I wake, lay on my side, palms together and feel myself pulled out, expanding as though the Big Bang is me, and I’m pulling/pulled out.

It’s the 55th day since my brother passed and I feel him inviting me to explore with less seriousness, with more play and laughter.  Laughter – well, now, that’s a big order and yet when we gathered for his memorial, we laughed hysterically, but that was a different kind of laughter.  This is more grounded in joy as though my collar bone extends outward to hold balance with a bucket of source on each end, and my shoulder blades reach outward and down, dripping like honey, and my heart opens with more room to breathe.

I breathe, breathed, souled with delight.

Yesterday, Neal Stephenson spoke about his latest book FALL: or Dodge in Hell.

The book is influenced by John Milton who in the 17th century wrote the epic poem “Paradise Lost”.  I knew Milton dictated the words because he had gone blind, but I didn’t know he was a swashbuckler in his youth.  The poem shows the fall of the angel Satan who then tempts Adam and Eve. I’m curious to read this almost 900 page book of Stephenson’s as “Dodge” is the name of the main character, and Satan in “Paradise Lost” says “Better to reign in Hell than serve in Heaven.”

Stephenson, like many of us,  is struggling with this last election which is pulling us into dystopian times.  He’s concerned with the loss of facts, which he suggests if we’re interested in knowing the evolution, we read Barbara J. Shapiro’s book, A Culture of Fact: England, 1550–1720.

This is the synopsis of the book from Amazon’s site:

Barbara J. Shapiro traces the surprising genesis of the “fact,” a modern concept that, she convincingly demonstrates, originated not in natural science but in legal discourse. She follows the concept’s evolution and diffusion across a variety of disciplines in early modern England, examining how the emerging “culture of fact” shaped the epistemological assumptions of each intellectual enterprise.Drawing on an astonishing breadth of research, Shapiro probes the fact’s changing identity from an alleged human action to a proven natural or human happening. The crucial first step in this transition occurred in the sixteenth century when English common law established a definition of fact which relied on eyewitnesses and testimony. The concept widened to cover natural as well as human events as a result of developments in news reportage and travel writing. Only then, Shapiro discovers, did scientific philosophy adopt the category “fact.” With Francis Bacon advocating more stringent criteria, the witness became a vital component in scientific observation and experimentation. Shapiro also recounts how England’s preoccupation with the fact influenced historiography, religion, and literature―which saw the creation of a fact-oriented fictional genre, the novel.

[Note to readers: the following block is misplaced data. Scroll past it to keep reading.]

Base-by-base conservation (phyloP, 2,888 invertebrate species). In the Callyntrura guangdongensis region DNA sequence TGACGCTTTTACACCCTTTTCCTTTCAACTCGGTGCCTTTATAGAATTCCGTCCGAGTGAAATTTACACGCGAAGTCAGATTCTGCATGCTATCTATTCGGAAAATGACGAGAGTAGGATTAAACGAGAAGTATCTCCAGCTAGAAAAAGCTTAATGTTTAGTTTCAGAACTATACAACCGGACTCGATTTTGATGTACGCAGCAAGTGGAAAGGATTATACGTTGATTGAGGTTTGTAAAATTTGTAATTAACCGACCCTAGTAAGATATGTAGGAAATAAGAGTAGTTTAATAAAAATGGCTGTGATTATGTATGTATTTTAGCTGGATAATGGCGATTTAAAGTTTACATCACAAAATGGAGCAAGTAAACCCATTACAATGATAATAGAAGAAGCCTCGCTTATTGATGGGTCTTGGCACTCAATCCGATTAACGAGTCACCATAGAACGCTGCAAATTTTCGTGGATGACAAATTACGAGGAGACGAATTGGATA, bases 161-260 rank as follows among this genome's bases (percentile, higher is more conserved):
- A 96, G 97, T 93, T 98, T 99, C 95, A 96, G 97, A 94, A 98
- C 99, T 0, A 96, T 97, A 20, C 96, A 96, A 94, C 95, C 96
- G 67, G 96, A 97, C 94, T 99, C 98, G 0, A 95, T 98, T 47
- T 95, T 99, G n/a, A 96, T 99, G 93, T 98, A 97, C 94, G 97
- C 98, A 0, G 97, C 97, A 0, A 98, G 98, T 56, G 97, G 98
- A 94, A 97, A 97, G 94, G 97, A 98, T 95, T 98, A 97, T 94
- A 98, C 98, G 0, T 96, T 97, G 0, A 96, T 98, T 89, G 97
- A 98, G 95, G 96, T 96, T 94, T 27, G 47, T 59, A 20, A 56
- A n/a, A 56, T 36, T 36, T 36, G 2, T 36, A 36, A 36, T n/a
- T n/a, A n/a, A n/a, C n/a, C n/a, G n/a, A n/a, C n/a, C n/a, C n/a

Because we’re currently inundated with a masterful and disturbing manipulation of information, it’s fascinating to consider the origin and importance of facts.  Can we have a democracy without an agreed upon source of information, an agreed upon meaning of words?

Okay, back to me as I look out on the ridge. I woke today aware of expansion but also balance.  Since reading Culture and the Senses: Bodily Ways of Knowing in an African Community by Kathyrn Geurts,  I’m more aware of the essential nature of balance in my life.  For the community she studies, balance is the most important sense, so today, I balance expansion and contraction, and seep into the sky as it balances on the coming light.  

The Morning Sky



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